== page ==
“My message is that of beauty and awe. – Chris Maynard”
Chris Maynard believes that beauty lies in the eyes of beholder, but at the same time makes sure that the beauty of the pieces is conformed by the shape and form of the feather itself. He would like to preserve the feather’s original beauty to its maximum extent, but at the same time would like to mend it according to the design and message that it is trying to be put forward.
He is an artist who predominantly works with feathers in an attempt to be a part of this bigger world through a specific object that can convey a lot. Growing up in Seattle, Chris was always surrounded by huge trees and natural sceneries. Therefore, we would like to believe that he draws most of his inspiration from the world around him. With a keen interest in both the natural sciences and the arts, Chris has always tried to bridge the gap between the worlds, so as to improve his quality of art and gather a bigger audience, that his works would invoke a sense of peace and happiness in. He tries to find similarities between man and bird, which he then incorporates into his work so as to connect mankind and make them feel like one entity.
We took the pleasure of asking him a few questions so that both you and I could get to know more about this great artist, his ways of living and producing quality work.
Q. Tell us a little more about yourself! What can we find you doing in your free time?
I treasure my friendships, so if someone wants to visit or do something like birding, dancing, watch a show, or boating, I make the time.
Since I am a professional artist, my time is mine to structure how I see fit. So in a sense, it is all free. I work a lot, mostly because I like making art. In the mornings I do some exercises and go for a short run. I eat simply and so I’ll have say, just yoghurt and blueberries for breakfast. Then it is into the studio for an hour or two, then on the computer for correspondence and business stuff. Lately, for lunch, I go into the garden and pick a few huge lettuce leaves and roll them up with a few things inside like olives and cheese to make a lettuce wrap and balance it with chocolate or chips and maybe a beer. Then off to work for the afternoon and often on into the evenings.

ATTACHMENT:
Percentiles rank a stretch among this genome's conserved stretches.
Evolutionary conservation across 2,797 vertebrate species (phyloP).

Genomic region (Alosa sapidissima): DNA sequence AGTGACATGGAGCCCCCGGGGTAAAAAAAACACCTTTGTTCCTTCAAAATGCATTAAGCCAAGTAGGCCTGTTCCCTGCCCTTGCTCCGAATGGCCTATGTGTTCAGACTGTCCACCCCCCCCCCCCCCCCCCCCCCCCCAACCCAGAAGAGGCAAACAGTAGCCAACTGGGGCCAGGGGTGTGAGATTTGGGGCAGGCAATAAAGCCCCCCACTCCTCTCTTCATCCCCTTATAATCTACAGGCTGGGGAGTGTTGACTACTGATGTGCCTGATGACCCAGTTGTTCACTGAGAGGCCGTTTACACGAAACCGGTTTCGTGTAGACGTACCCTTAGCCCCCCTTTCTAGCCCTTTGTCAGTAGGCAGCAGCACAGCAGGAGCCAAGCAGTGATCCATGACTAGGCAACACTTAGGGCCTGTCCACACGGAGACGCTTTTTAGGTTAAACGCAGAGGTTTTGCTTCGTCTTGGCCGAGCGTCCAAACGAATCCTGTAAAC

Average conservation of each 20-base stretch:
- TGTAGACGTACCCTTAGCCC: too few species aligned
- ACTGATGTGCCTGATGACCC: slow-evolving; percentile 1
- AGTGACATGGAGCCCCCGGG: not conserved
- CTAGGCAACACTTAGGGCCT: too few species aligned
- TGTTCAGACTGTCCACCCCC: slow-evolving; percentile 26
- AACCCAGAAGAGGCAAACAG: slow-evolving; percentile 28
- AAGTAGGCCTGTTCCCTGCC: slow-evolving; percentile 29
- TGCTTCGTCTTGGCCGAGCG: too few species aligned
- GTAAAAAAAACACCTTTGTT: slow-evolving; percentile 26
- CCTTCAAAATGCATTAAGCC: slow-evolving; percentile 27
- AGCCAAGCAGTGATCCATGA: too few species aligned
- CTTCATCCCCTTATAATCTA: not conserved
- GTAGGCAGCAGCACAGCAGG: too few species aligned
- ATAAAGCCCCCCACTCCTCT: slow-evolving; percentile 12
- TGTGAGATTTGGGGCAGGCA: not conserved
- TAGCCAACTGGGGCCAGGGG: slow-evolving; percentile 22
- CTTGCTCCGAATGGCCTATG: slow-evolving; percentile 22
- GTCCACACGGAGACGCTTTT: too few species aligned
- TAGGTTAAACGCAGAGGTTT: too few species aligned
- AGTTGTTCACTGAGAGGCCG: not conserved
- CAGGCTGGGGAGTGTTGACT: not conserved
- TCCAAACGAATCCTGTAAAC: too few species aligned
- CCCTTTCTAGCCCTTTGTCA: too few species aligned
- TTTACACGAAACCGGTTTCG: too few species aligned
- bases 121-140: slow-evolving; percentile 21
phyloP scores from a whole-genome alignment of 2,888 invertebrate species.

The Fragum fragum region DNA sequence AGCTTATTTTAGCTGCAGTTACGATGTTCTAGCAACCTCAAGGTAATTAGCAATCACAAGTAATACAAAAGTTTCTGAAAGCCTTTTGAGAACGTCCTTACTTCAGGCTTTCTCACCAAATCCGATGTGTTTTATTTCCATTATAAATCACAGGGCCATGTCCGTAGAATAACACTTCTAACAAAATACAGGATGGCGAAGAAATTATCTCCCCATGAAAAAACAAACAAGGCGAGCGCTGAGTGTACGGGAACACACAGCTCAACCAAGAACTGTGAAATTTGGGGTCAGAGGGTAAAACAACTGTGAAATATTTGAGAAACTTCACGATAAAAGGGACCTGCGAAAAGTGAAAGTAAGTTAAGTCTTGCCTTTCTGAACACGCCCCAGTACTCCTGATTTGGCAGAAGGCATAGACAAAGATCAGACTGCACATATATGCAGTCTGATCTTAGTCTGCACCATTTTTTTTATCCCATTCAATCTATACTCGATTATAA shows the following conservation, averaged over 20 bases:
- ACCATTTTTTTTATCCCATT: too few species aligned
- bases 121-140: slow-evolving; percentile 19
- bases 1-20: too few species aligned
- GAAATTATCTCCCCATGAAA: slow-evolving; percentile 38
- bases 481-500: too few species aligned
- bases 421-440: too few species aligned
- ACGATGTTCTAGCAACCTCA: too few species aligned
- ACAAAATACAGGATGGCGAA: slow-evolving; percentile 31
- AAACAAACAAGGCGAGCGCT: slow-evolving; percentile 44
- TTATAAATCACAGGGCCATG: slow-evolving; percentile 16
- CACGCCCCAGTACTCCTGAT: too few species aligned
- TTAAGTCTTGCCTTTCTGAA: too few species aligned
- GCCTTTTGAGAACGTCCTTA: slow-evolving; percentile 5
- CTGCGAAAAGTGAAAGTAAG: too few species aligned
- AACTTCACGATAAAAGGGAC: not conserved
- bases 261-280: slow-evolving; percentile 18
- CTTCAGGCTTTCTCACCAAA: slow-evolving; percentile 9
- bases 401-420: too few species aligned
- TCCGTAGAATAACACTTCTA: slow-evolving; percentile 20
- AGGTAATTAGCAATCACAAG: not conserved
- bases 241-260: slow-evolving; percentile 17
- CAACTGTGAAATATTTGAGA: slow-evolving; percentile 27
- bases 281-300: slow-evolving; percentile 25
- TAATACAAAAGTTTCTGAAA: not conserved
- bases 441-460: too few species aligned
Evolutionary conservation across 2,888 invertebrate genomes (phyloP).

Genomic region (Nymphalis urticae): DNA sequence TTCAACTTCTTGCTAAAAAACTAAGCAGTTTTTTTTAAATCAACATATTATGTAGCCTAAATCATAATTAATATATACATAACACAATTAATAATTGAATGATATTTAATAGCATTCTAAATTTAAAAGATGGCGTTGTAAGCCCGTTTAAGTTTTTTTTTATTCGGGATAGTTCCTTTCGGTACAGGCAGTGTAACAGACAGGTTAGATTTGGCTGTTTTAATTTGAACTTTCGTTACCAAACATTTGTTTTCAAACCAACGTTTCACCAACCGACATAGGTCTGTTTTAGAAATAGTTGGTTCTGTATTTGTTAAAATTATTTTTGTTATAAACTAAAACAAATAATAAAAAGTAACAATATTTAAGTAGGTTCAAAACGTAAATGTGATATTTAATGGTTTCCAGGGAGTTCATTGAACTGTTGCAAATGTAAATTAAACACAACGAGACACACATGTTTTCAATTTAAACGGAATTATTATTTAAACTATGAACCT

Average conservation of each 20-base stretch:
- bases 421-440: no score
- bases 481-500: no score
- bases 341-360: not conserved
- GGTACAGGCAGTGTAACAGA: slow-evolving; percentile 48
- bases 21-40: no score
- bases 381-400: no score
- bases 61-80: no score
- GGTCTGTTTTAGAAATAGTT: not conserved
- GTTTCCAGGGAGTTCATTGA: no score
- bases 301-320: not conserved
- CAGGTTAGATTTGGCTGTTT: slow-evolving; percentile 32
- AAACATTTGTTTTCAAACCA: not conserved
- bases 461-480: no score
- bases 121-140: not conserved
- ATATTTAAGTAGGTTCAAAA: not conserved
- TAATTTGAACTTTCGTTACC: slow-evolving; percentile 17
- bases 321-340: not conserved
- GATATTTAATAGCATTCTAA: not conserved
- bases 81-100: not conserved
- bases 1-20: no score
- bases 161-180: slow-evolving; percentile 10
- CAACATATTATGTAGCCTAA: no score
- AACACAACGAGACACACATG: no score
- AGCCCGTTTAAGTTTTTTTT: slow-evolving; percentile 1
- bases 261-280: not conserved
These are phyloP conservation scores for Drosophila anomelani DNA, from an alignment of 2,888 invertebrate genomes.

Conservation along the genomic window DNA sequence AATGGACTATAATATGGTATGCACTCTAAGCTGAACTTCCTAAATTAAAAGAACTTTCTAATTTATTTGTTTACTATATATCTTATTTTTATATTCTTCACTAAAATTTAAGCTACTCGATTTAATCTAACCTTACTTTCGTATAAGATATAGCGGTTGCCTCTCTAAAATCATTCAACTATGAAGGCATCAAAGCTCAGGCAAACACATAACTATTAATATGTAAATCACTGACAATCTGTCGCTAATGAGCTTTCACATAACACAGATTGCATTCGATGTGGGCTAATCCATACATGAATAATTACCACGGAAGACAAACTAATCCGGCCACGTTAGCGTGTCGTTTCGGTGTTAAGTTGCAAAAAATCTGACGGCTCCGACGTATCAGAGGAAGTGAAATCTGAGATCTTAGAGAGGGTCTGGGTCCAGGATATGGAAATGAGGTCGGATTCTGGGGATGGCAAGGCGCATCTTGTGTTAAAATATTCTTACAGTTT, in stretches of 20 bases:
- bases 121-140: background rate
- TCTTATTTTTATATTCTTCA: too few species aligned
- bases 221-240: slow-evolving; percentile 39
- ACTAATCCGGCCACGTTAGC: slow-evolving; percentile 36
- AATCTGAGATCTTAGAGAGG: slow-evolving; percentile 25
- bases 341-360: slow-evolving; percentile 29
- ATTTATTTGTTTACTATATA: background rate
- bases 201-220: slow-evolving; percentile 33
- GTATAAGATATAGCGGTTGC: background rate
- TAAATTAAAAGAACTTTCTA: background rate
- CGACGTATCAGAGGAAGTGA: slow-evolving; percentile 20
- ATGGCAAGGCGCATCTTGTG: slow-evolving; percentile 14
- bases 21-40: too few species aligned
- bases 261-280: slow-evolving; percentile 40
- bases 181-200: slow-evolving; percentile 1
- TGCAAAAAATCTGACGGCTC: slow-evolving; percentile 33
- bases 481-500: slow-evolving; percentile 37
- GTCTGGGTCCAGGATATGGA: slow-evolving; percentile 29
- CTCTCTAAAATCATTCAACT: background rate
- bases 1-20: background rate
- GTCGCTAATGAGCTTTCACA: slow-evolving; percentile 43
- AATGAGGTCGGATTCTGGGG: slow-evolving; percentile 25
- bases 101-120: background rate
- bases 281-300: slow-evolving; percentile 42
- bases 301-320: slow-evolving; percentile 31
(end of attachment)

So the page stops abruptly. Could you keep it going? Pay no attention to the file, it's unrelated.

Q.You’re known for your intricate works using feathers in projects like the Cut Feather Shadowbox; what is it about the medium that inspires you?
Any artist is trying to capture something that is an essence of life.
If I am trying to capture the idea of birds in my art expression, it makes sense to work with a material that already carries something of the essence of the birds: their feathers.
Plus feathers are the most complex outer structures of any animal. They are also extremely beautiful and they hold meaning for people around the world: flight, transformation, hope, escape.
Q. Can you tell us about your creative process? What goes on in your mind when you’re making that gorgeous art?
My inspiration comes mostly from three places; 1. The feathers themselves—their shapes and patterns and colours; 2. Watching the birds in the air, on the water or the ground; in cages or free—noticing their habits and behaviours and hearing their songs, and watching them online; 3. Ideas and feelings—like ideas of meaning such as transformation and kinesthetic feelings of movement.